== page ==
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The Voice Inside

19th Feb 2021

The emotional wellbeing of our children has been front and centre of reports and articles of late. Balancing their needs against a backdrop of home schooling, remote working, cold weather and parental stress has led to an increase in reports of children struggling. An increase in digital device use has led to an increase in online bullying and exposed a vulnerability in our children that highlights how important it is to provide them with the skills to access self-care for themselves.

A lot has been discussed recently around the value of self-care for adults but do our children know what self-care looks like? Would they know how to take time out for themselves or what self-care looks like for them as individuals?

We spend a lot of time encouraging our children to be kind to one another but how often do we encourage them to be kind to themselves? When we think of all the voices they hear every day, actually the one they hear the most is their own. So surely when we are encouraging kindness, we should be ensuring we are encouraging them to speak kindly to themselves too.

Below are some various ways in which we can encourage our children to be kind to themselves and take some time out for their own self-care.

  1. Chat to them. When did you last sit down and ask your children how they are doing, how they are feeling and what they think is happening in the world right now? Often little ears can collect a lot of misinformation which can cause anxiety. There are some big conversations taking place all around them right now with some scary words being used. Spending a bit of time asking them how they feel about it all can sometimes help to break down some of those barriers.
  2. Write it down. Journalling can be a great tool for a child who finds it difficult to express their emotions verbally. There are many options available if they require a bit of structure to guide them. Alternatively, something like our BulliesOut Gratitude Journal may help too.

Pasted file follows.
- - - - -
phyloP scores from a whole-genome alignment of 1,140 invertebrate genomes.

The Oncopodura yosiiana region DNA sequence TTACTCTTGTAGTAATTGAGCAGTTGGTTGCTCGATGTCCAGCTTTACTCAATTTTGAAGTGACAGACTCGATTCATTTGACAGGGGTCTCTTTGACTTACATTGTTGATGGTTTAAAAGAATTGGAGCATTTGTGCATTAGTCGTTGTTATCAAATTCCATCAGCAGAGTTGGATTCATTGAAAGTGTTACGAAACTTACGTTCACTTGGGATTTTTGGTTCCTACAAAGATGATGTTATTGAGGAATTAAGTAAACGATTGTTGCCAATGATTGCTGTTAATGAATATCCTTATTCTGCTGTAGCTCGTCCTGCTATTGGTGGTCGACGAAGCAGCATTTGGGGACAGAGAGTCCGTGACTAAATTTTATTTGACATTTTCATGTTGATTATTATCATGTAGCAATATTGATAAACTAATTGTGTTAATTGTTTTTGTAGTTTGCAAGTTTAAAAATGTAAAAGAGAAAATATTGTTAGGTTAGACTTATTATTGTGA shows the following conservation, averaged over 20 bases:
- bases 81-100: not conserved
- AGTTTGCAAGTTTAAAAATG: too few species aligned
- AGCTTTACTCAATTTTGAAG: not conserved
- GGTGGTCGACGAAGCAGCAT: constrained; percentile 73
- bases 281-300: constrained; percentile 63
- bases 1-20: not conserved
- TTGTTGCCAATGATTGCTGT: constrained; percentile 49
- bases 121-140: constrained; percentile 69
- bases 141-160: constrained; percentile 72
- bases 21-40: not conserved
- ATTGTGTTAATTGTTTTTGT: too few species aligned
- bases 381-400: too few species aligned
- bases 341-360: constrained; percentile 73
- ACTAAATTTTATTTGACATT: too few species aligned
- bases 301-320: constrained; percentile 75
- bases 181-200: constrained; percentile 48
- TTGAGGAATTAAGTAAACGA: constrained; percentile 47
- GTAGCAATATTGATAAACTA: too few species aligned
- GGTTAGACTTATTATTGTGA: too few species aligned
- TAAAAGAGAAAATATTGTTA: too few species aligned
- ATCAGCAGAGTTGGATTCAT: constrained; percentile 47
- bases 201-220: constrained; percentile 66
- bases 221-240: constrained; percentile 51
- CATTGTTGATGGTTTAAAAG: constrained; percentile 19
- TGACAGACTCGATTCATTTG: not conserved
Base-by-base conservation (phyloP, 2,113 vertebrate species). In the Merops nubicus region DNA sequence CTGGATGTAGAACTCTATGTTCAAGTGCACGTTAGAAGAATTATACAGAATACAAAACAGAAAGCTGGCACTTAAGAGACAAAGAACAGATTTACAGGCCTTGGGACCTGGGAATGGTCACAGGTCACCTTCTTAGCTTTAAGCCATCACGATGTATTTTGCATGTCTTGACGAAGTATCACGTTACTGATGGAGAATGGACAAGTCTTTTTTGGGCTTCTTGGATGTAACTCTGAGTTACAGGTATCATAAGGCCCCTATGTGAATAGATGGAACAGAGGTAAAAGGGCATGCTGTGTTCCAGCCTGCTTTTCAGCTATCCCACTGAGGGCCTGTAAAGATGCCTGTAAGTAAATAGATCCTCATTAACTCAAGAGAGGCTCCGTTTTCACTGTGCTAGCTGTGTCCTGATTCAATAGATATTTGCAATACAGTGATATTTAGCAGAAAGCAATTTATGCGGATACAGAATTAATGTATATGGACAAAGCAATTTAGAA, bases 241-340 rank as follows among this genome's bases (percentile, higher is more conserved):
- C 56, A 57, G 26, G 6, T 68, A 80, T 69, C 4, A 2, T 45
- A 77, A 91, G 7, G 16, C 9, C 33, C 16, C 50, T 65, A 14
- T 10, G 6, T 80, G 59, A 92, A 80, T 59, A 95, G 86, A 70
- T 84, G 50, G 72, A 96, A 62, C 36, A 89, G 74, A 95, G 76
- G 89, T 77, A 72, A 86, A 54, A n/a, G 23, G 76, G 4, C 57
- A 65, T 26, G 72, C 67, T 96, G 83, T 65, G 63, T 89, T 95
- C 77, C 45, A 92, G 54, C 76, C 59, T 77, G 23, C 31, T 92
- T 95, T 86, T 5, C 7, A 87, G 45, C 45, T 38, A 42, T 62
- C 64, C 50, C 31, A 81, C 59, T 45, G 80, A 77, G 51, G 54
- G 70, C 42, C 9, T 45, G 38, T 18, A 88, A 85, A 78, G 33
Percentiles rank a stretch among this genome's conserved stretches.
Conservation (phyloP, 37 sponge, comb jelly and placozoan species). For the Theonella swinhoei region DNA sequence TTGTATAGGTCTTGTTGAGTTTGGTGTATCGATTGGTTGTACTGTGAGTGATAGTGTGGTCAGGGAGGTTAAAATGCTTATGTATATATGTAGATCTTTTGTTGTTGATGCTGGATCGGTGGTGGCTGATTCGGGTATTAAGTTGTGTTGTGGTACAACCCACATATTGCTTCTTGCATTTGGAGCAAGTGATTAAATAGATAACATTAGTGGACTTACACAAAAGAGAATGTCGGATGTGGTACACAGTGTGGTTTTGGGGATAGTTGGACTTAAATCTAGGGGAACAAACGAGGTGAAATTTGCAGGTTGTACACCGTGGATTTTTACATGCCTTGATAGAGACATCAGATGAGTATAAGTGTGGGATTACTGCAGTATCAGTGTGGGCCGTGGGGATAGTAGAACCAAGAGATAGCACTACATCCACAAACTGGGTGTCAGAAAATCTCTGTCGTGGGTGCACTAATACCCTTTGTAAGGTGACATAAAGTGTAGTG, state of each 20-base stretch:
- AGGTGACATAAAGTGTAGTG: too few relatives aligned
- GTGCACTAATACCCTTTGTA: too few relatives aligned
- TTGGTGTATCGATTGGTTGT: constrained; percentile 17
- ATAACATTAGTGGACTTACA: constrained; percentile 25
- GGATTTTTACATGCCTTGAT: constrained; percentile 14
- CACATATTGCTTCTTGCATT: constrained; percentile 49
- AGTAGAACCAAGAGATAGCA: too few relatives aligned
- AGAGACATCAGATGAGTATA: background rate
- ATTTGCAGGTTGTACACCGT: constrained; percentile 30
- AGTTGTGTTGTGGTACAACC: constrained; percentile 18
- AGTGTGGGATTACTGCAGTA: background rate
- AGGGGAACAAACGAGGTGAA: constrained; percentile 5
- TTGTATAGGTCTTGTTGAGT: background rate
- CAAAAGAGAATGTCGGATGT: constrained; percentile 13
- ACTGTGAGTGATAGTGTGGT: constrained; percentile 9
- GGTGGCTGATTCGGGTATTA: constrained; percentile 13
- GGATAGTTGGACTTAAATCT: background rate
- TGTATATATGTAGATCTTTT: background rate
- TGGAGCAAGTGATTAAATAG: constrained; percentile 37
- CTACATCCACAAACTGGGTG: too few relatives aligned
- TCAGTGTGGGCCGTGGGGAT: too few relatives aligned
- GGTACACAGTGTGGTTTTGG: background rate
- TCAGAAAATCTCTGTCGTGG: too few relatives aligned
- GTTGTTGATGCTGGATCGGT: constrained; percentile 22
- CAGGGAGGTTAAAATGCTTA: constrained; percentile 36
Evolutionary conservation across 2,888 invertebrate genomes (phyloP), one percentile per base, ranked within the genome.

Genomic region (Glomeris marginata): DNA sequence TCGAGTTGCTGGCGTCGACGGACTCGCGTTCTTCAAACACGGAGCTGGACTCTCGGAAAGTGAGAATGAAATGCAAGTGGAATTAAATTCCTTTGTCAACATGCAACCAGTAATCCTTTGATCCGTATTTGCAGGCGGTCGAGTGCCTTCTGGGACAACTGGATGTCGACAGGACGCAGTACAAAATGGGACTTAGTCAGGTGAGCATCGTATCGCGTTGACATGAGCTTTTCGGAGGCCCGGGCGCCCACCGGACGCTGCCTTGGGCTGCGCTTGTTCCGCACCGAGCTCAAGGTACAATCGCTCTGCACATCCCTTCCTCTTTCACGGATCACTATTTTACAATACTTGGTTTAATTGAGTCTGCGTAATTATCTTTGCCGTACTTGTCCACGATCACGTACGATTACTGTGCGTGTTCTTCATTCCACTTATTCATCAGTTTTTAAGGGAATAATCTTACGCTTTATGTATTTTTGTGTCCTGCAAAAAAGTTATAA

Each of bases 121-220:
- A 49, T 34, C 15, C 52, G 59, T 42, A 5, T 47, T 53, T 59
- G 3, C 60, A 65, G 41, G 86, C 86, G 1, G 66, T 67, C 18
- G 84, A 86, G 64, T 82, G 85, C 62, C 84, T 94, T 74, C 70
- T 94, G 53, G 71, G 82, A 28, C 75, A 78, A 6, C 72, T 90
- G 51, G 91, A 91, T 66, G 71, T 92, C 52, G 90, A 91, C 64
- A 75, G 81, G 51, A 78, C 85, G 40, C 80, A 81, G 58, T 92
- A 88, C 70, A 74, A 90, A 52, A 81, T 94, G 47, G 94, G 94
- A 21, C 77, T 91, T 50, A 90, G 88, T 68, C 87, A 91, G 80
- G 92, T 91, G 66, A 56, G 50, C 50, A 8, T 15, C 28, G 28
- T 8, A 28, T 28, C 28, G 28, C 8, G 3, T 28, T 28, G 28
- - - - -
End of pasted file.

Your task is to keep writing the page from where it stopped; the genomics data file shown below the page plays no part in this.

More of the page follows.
3. Sometimes simply adding a bit of routine to their day can add so much value. A timetable or even simply getting up, getting dressed and going to bed at the same time every day can make a huge difference.
  4. Work on the voice within. Pay them compliments that aren’t about appearance. Show them how valued and special they are. Encourage them to use positive affirmations daily. Believe In You, our Positive Affirmation Cards have been specially designed to be used daily and can be found on our website.
  5. Get them outdoors for some fresh air. It can be hard during cold grey days to muster enthusiasm. Download scavenger hunts or treasure trails to make walks a bit more fun. Exercise outside can have such difference on our mental wellbeing.
  6. Give back. Sometimes by feeling involved in the community it can add a sense of purpose. A sponsored walk, donating unwanted toys to charity, random acts kindness or a litter pick are all good examples of how children can feel involved in their local community and as though they are playing their part. Take a look at our Youth Ambassador Programme.
  7. Colouring can be a way of soothing a tired mind. Sitting with them and colouring together can sometimes lead them to chat to you and let their guard down in ways they may struggle with in a more formal setting.
  8. Getting a sufficient amount of sleep has a huge impact on the wellbeing of a child. Encourage them to go to bed at a regular time. Practicing some mindfulness or yoga could help them to feel calm and relaxed before bed.
  9. Digital devices. If your child is having issues with online bullying look at our e- safety information for parents for help with applying privacy/security settings and advice around what to do to support your child. Encourage them to take some time out if it is needed. Our Digital Detox Journal could help them with this.
  10. Be flexible. Flexibility is key right now. For all of us. The world is subject to so much change that it’s important to accept we need to apply that to ourselves too.

Self-care is a phrase that our children should be used to hearing as they grow. We need to help them understand what it looks like for them specifically and help them to access it independently. Ultimately, we need to make sure that ‘voice inside’ is helping them and not hindering them. Kindness to ourselves is just as important as kindness to another.

 

Lucy Howard, BulliesOut Digital Communications Officer

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If you are being bullied or are concerned about someone who is, you can receive help and support from one of our trained Mentors through our e-mentoring service.

If you would like a Mentor to email you, please contact: mentorsonline@bulliesout.com

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